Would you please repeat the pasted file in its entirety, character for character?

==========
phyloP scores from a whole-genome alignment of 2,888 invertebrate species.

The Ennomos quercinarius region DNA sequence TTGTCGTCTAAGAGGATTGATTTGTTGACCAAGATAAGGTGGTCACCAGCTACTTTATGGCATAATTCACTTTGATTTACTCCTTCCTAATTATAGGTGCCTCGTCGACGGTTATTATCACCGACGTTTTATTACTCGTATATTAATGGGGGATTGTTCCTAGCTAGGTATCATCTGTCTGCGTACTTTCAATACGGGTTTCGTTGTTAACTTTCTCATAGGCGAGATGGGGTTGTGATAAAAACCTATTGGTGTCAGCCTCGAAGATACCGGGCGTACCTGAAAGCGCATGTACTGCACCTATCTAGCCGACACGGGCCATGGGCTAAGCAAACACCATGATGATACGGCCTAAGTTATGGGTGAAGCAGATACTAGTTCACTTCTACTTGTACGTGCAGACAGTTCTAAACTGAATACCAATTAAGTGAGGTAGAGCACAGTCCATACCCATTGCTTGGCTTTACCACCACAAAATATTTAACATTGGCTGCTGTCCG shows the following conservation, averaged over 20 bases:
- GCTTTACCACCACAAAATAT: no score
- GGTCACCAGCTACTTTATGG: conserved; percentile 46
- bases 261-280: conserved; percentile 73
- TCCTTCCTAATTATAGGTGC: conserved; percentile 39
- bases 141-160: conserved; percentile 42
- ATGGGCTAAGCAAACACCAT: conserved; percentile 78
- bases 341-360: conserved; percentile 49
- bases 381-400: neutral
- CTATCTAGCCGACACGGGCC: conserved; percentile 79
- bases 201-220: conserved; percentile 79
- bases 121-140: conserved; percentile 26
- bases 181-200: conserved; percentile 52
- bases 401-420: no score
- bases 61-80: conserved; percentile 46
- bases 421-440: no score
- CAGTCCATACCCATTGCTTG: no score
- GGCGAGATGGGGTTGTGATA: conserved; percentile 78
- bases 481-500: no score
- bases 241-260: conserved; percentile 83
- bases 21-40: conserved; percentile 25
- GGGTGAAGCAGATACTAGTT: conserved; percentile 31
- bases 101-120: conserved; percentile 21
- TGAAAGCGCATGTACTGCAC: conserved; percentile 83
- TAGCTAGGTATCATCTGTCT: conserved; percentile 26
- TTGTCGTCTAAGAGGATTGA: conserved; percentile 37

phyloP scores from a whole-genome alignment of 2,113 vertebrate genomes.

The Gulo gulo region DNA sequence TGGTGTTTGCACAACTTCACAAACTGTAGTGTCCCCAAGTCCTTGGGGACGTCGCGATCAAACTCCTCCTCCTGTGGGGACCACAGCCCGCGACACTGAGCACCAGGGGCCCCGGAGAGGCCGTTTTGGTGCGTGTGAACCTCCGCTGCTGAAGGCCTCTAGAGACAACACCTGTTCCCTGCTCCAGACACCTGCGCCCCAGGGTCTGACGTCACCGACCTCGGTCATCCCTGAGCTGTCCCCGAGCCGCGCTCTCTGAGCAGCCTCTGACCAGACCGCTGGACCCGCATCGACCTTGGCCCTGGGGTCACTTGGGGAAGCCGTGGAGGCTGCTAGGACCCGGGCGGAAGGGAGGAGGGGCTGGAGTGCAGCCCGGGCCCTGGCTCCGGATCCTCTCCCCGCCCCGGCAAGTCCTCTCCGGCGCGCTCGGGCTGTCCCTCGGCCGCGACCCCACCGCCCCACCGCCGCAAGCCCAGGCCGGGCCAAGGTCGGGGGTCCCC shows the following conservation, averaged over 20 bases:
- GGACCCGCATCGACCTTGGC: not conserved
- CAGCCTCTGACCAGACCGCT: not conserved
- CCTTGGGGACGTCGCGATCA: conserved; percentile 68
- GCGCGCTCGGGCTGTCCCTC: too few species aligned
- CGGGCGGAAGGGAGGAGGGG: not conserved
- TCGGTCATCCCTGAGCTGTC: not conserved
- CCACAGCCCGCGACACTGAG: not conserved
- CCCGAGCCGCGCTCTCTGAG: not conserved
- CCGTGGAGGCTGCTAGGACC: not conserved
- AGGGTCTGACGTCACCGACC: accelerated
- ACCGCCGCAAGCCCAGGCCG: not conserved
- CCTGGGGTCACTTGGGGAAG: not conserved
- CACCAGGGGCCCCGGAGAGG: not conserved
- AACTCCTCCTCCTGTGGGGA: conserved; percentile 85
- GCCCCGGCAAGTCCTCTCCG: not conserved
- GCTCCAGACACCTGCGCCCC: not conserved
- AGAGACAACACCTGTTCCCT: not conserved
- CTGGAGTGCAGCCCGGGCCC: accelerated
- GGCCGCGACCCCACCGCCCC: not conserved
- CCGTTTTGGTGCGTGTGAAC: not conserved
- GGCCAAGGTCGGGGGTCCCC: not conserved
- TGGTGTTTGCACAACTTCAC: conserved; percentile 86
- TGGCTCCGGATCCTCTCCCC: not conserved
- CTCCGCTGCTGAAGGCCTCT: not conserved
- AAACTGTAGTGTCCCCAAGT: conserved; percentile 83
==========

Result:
phyloP scores from a whole-genome alignment of 2,888 invertebrate species.

The Ennomos quercinarius region DNA sequence TTGTCGTCTAAGAGGATTGATTTGTTGACCAAGATAAGGTGGTCACCAGCTACTTTATGGCATAATTCACTTTGATTTACTCCTTCCTAATTATAGGTGCCTCGTCGACGGTTATTATCACCGACGTTTTATTACTCGTATATTAATGGGGGATTGTTCCTAGCTAGGTATCATCTGTCTGCGTACTTTCAATACGGGTTTCGTTGTTAACTTTCTCATAGGCGAGATGGGGTTGTGATAAAAACCTATTGGTGTCAGCCTCGAAGATACCGGGCGTACCTGAAAGCGCATGTACTGCACCTATCTAGCCGACACGGGCCATGGGCTAAGCAAACACCATGATGATACGGCCTAAGTTATGGGTGAAGCAGATACTAGTTCACTTCTACTTGTACGTGCAGACAGTTCTAAACTGAATACCAATTAAGTGAGGTAGAGCACAGTCCATACCCATTGCTTGGCTTTACCACCACAAAATATTTAACATTGGCTGCTGTCCG shows the following conservation, averaged over 20 bases:
- GCTTTACCACCACAAAATAT: no score
- GGTCACCAGCTACTTTATGG: conserved; percentile 46
- bases 261-280: conserved; percentile 73
- TCCTTCCTAATTATAGGTGC: conserved; percentile 39
- bases 141-160: conserved; percentile 42
- ATGGGCTAAGCAAACACCAT: conserved; percentile 78
- bases 341-360: conserved; percentile 49
- bases 381-400: neutral
- CTATCTAGCCGACACGGGCC: conserved; percentile 79
- bases 201-220: conserved; percentile 79
- bases 121-140: conserved; percentile 26
- bases 181-200: conserved; percentile 52
- bases 401-420: no score
- bases 61-80: conserved; percentile 46
- bases 421-440: no score
- CAGTCCATACCCATTGCTTG: no score
- GGCGAGATGGGGTTGTGATA: conserved; percentile 78
- bases 481-500: no score
- bases 241-260: conserved; percentile 83
- bases 21-40: conserved; percentile 25
- GGGTGAAGCAGATACTAGTT: conserved; percentile 31
- bases 101-120: conserved; percentile 21
- TGAAAGCGCATGTACTGCAC: conserved; percentile 83
- TAGCTAGGTATCATCTGTCT: conserved; percentile 26
- TTGTCGTCTAAGAGGATTGA: conserved; percentile 37

phyloP scores from a whole-genome alignment of 2,113 vertebrate genomes.

The Gulo gulo region DNA sequence TGGTGTTTGCACAACTTCACAAACTGTAGTGTCCCCAAGTCCTTGGGGACGTCGCGATCAAACTCCTCCTCCTGTGGGGACCACAGCCCGCGACACTGAGCACCAGGGGCCCCGGAGAGGCCGTTTTGGTGCGTGTGAACCTCCGCTGCTGAAGGCCTCTAGAGACAACACCTGTTCCCTGCTCCAGACACCTGCGCCCCAGGGTCTGACGTCACCGACCTCGGTCATCCCTGAGCTGTCCCCGAGCCGCGCTCTCTGAGCAGCCTCTGACCAGACCGCTGGACCCGCATCGACCTTGGCCCTGGGGTCACTTGGGGAAGCCGTGGAGGCTGCTAGGACCCGGGCGGAAGGGAGGAGGGGCTGGAGTGCAGCCCGGGCCCTGGCTCCGGATCCTCTCCCCGCCCCGGCAAGTCCTCTCCGGCGCGCTCGGGCTGTCCCTCGGCCGCGACCCCACCGCCCCACCGCCGCAAGCCCAGGCCGGGCCAAGGTCGGGGGTCCCC shows the following conservation, averaged over 20 bases:
- GGACCCGCATCGACCTTGGC: not conserved
- CAGCCTCTGACCAGACCGCT: not conserved
- CCTTGGGGACGTCGCGATCA: conserved; percentile 68
- GCGCGCTCGGGCTGTCCCTC: too few species aligned
- CGGGCGGAAGGGAGGAGGGG: not conserved
- TCGGTCATCCCTGAGCTGTC: not conserved
- CCACAGCCCGCGACACTGAG: not conserved
- CCCGAGCCGCGCTCTCTGAG: not conserved
- CCGTGGAGGCTGCTAGGACC: not conserved
- AGGGTCTGACGTCACCGACC: accelerated
- ACCGCCGCAAGCCCAGGCCG: not conserved
- CCTGGGGTCACTTGGGGAAG: not conserved
- CACCAGGGGCCCCGGAGAGG: not conserved
- AACTCCTCCTCCTGTGGGGA: conserved; percentile 85
- GCCCCGGCAAGTCCTCTCCG: not conserved
- GCTCCAGACACCTGCGCCCC: not conserved
- AGAGACAACACCTGTTCCCT: not conserved
- CTGGAGTGCAGCCCGGGCCC: accelerated
- GGCCGCGACCCCACCGCCCC: not conserved
- CCGTTTTGGTGCGTGTGAAC: not conserved
- GGCCAAGGTCGGGGGTCCCC: not conserved
- TGGTGTTTGCACAACTTCAC: conserved; percentile 86
- TGGCTCCGGATCCTCTCCCC: not conserved
- CTCCGCTGCTGAAGGCCTCT: not conserved
- AAACTGTAGTGTCCCCAAGT: conserved; percentile 83